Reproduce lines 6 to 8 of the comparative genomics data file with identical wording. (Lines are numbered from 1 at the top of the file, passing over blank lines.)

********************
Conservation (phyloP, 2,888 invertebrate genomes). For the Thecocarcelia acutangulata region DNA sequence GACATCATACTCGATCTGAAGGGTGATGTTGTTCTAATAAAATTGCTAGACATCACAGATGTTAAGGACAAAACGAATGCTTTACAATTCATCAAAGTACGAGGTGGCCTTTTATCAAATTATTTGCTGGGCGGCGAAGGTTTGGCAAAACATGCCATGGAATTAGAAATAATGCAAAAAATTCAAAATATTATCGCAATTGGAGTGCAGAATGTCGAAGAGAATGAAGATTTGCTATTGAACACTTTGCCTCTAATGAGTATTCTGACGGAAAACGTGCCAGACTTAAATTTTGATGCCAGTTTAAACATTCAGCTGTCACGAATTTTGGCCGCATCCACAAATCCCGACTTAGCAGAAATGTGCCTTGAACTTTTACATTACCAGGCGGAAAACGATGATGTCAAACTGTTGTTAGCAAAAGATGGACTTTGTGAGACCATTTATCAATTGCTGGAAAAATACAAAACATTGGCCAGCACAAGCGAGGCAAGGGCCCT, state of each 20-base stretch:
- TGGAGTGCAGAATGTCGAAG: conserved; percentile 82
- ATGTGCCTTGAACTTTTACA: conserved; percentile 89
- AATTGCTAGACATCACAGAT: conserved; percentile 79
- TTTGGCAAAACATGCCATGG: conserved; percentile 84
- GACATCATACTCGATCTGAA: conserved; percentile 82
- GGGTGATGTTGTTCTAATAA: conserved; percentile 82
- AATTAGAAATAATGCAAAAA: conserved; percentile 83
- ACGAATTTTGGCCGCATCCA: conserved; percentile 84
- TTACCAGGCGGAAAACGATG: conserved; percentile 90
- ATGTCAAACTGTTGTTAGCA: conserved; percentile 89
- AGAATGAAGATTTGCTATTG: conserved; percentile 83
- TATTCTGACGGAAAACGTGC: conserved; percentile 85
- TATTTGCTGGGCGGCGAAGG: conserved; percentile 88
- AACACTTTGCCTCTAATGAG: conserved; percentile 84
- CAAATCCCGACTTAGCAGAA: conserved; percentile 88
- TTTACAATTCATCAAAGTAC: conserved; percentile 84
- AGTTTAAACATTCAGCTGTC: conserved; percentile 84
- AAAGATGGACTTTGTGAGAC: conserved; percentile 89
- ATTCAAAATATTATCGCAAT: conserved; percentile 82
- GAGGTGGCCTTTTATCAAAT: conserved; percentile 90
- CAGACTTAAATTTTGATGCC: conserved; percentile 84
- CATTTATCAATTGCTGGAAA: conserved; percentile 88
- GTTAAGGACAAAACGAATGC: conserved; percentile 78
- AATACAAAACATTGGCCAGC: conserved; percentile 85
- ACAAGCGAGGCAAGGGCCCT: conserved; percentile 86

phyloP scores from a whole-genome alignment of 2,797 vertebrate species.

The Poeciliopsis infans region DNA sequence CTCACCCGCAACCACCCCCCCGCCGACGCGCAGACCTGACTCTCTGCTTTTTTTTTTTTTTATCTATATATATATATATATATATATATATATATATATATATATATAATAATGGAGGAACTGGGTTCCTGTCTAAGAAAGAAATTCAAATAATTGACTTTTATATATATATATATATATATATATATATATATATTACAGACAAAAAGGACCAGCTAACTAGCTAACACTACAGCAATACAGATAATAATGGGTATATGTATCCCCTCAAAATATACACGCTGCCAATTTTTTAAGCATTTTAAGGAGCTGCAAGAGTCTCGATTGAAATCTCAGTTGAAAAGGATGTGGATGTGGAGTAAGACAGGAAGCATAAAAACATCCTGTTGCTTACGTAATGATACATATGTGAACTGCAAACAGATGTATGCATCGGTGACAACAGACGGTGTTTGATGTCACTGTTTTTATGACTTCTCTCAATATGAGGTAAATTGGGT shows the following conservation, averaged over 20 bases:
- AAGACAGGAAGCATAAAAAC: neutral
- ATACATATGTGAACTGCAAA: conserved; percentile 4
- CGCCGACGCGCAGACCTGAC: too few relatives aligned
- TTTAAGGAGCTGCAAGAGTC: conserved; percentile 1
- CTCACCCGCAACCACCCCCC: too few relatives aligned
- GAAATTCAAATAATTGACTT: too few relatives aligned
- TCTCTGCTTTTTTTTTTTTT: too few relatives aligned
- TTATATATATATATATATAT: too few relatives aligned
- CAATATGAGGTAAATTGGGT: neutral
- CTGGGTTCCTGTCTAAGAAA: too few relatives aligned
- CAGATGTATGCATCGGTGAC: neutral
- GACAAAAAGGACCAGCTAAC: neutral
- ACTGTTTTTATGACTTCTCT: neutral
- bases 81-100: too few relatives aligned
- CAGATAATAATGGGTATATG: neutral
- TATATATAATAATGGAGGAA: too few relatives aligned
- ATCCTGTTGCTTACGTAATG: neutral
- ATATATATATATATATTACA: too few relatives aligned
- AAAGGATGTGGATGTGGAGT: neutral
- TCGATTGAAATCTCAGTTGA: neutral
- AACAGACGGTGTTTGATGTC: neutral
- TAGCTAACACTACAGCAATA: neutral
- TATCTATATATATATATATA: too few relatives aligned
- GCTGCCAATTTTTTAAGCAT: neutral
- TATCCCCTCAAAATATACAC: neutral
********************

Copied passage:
- GACATCATACTCGATCTGAA: conserved; percentile 82
- GGGTGATGTTGTTCTAATAA: conserved; percentile 82
- AATTAGAAATAATGCAAAAA: conserved; percentile 83